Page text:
Advertisement
|11 March, 2019

Trump's dubious defense and deficit budget is DOA

Trump wants to hike discretionary defense spending by more than $50bln next year alone

An aide puts her hand on a copy of Volume 1 of U.S. President Donald Trump's budget for Fiscal Year 2020 after it was delivered by the Office of Management and Budget (OMB) to the House Budget Committee room on Capitol Hill in Washington U.S., March 11, 2019.

An aide puts her hand on a copy of Volume 1 of U.S. President Donald Trump's budget for Fiscal Year 2020 after it was delivered by the Office of Management and Budget (OMB) to the House Budget Committee room on Capitol Hill in Washington U.S., March 11, 2019.

Reuters/Kevin Lamarque

NEW YORK  - The Wall is back. More funding for a barrier on America’s southern border is included in U.S. President Donald Trump’s proposed budget for fiscal year 2020 and beyond, along with a boost for military spending and cuts for most everything else. It’s probably dead on arrival in Congress, where Democrats control the House.

Still, the White House budget – totaling $4.7 trillion for the fiscal year starting on Oct. 1 – is a statement of position, and highlights where some of the fights will take place. Among his symbolic stances, the president is asking for $8.6 billion for the border wall, more than the request Congress rebuffed earlier this year.

The bigger picture doesn’t bear much scrutiny. Trump wants to hike discretionary defense spending by more than $50 billion next year alone. Over 10 years, the military gets $500 billion more than the current baseline – more than offset by trillions in cuts in Social Security, healthcare subsidies and other government programs. The United States already spends more on defense than China and the next six countries combined, according to the Peter G. Peterson Foundation. And while the U.S. healthcare system is inefficient, it needs radical reform, not just cuts.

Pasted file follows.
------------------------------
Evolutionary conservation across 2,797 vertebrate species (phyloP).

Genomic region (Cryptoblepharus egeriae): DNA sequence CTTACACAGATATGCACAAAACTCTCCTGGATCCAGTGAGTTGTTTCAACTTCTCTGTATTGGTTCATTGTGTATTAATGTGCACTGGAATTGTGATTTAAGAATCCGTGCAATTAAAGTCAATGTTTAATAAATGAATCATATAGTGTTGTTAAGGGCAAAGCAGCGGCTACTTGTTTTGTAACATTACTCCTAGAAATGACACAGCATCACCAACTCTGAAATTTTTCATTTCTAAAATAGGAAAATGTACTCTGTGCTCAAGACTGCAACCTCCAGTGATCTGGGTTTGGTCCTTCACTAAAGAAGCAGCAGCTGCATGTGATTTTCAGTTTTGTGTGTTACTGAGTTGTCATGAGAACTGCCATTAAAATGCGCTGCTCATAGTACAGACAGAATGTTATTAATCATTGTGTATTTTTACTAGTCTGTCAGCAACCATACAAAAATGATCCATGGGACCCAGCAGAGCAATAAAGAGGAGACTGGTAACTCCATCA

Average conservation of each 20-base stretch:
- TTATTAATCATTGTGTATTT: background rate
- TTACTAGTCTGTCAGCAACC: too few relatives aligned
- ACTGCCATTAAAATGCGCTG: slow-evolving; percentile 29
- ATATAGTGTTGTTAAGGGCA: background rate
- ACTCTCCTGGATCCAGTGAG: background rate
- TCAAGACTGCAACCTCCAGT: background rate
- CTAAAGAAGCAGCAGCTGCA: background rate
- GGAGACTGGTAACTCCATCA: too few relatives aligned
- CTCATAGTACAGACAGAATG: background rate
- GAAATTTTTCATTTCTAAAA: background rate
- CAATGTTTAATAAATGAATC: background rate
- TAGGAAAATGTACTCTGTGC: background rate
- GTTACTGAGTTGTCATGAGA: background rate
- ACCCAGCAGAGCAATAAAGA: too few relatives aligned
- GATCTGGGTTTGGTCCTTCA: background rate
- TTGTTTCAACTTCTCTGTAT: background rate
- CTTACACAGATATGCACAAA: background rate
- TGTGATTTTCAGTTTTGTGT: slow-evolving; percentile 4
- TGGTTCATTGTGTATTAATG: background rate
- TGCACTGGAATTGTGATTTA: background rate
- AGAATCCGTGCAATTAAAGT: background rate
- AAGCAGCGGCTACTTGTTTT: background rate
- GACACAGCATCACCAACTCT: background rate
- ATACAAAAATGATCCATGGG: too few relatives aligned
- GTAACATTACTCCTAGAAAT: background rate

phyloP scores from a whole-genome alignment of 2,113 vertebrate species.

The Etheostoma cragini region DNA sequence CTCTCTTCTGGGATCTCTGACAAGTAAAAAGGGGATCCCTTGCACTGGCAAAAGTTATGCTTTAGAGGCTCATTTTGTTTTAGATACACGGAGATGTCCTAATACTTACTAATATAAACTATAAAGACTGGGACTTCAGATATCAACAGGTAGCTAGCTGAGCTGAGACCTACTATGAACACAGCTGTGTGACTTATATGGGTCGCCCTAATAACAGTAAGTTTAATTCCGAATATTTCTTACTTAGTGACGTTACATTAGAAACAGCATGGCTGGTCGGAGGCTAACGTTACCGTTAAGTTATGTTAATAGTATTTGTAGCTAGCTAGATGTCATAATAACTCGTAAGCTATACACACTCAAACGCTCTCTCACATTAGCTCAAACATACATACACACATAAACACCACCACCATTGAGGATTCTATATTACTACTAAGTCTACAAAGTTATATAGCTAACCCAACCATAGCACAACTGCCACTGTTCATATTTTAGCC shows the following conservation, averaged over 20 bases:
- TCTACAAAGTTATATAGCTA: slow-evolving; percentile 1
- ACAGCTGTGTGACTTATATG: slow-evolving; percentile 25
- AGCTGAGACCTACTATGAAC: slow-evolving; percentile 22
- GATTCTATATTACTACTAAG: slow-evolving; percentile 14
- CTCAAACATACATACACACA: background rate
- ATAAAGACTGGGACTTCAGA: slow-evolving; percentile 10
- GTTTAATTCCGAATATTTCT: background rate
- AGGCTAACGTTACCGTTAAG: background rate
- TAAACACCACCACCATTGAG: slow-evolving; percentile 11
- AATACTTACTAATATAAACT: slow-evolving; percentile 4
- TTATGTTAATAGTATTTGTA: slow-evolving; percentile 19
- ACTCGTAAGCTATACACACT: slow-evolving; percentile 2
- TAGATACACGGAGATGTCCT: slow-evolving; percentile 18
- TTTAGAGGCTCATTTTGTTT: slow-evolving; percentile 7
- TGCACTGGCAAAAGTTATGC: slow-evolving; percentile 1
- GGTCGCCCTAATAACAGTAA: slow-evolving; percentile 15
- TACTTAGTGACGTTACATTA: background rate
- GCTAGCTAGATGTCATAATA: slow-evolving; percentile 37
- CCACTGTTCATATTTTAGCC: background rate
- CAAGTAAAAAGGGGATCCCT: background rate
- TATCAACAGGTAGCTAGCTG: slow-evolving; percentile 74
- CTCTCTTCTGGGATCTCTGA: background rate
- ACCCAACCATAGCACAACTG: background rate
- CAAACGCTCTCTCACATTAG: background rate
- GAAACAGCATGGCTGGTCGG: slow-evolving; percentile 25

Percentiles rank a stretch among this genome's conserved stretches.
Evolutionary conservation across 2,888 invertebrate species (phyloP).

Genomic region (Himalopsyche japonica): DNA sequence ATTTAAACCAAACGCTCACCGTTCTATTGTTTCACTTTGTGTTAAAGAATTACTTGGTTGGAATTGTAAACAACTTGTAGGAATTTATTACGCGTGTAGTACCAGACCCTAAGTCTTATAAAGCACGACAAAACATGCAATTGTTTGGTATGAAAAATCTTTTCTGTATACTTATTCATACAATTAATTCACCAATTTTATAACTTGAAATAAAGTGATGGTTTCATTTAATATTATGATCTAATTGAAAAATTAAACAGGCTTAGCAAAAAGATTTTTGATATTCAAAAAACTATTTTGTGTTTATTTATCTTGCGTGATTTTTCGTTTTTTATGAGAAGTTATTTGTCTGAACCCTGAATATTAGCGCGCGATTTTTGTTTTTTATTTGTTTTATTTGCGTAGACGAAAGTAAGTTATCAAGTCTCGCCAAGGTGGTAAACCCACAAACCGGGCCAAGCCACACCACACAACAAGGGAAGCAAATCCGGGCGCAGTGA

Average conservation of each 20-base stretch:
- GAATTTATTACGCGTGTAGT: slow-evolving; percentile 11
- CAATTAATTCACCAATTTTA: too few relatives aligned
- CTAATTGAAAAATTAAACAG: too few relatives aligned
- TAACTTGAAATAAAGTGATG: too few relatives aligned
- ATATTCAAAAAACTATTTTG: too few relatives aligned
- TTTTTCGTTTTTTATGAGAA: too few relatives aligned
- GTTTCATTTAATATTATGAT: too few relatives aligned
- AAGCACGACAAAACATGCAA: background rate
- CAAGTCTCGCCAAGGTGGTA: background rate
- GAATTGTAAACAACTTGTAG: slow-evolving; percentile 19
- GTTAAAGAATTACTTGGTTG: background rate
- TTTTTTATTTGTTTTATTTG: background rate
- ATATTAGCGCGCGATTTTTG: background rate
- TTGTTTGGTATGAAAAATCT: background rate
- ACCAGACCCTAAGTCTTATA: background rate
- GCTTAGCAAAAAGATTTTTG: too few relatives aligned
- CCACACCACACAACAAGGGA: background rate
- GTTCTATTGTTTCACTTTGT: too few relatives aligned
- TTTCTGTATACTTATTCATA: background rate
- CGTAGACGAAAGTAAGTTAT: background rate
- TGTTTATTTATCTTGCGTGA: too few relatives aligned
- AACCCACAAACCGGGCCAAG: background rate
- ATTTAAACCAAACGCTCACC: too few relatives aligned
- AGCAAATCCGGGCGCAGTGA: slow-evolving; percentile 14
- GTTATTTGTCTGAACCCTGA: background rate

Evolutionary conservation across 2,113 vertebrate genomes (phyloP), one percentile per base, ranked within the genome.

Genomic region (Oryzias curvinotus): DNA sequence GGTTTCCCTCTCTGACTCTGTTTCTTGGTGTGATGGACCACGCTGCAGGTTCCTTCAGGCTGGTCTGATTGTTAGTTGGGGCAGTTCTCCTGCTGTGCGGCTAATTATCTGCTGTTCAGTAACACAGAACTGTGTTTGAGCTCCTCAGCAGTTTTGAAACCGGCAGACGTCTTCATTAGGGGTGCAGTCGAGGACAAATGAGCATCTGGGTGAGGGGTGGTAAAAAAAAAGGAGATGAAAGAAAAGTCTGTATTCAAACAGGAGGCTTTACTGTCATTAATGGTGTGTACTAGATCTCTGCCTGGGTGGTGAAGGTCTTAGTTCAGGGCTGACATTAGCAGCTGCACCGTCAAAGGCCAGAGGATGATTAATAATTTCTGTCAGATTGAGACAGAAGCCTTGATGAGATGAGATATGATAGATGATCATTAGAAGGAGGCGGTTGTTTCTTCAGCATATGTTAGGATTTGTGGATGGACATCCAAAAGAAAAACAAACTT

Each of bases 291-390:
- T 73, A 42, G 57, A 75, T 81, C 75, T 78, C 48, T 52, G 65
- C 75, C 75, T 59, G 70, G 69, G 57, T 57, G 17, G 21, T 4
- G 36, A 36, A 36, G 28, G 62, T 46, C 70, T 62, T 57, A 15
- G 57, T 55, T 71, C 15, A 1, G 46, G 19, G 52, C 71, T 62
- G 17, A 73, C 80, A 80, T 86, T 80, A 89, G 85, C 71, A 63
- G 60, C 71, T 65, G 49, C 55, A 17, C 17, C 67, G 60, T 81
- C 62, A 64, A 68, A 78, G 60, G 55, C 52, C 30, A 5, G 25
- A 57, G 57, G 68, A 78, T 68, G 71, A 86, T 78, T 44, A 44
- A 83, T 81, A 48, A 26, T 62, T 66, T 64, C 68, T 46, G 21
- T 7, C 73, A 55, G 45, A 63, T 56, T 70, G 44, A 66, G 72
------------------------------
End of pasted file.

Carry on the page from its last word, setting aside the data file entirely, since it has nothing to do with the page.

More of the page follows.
Advertisement

Some of the cost reductions are dog whistles for Democrats, such as a nearly one-third cut in the budget for the Environmental Protection Agency. Others involve overhauling – mostly meaning shrinking – welfare in various forms, a practical as well as political challenge.

Meanwhile it all assumes an average of nearly 3 percent annual economic growth to keep tax receipts buoyant. That pace of expansion was achieved in 2018 – the year Republican tax cuts kicked in – but it’s unlikely, by most estimates, to be sustainable. That means White House projections of the federal deficit narrowing to 0.6 percent of output and debt held by the public falling to 71 percent of GDP by 2029 are dubious.

The bipartisan Congressional Budget Office hasn’t reported on Trump’s budget yet, but its own outlook in January foresaw the U.S. deficit at 4.4 percent and debt reaching 93 percent of GDP a decade from now.

Trump may not care about that, but the issue plays into a looming battle over the legal limit on the federal debt, which must be raised some time in the autumn, according to the CBO, to avert a default risk. More to the point, lawmakers have their own priorities, and may see less and less reason to accommodate the president’s.

CONTEXT NEWS

- U.S. President Donald Trump on March 11 called for overhauling social programs that help poor and elderly Americans while boosting military spending and funding a U.S.-Mexico border wall.

- In his $4.7 trillion 2020 budget proposal, Trump called for defense spending to rise by 5 percent to $750 billion.

- Non-defense spending would be held down thanks to steep proposed funding cuts of nearly a quarter for the State Department and almost a third for the Environmental Protection Agency, among others. The White House also proposed reforms to mandatory spending programs such as food stamps to cut $22 billion of outlays.

- Even with the cuts, which the White House said would add up to more than $2.7 trillion in savings over a decade, and an average of 2.9 percent annual GDP growth rate keeping tax receipts buoyant, Trump’s Office of Management and Budget said the federal government’s books would not balance until 2034.

(Editing by Tom Buerkle and Martin Langfield)

(( richard.beales@thomsonreuters.com ; Reuters Messaging: richard.beales.thomsonreuters.com@reuters.net ))

© Reuters News 2019

More From Economy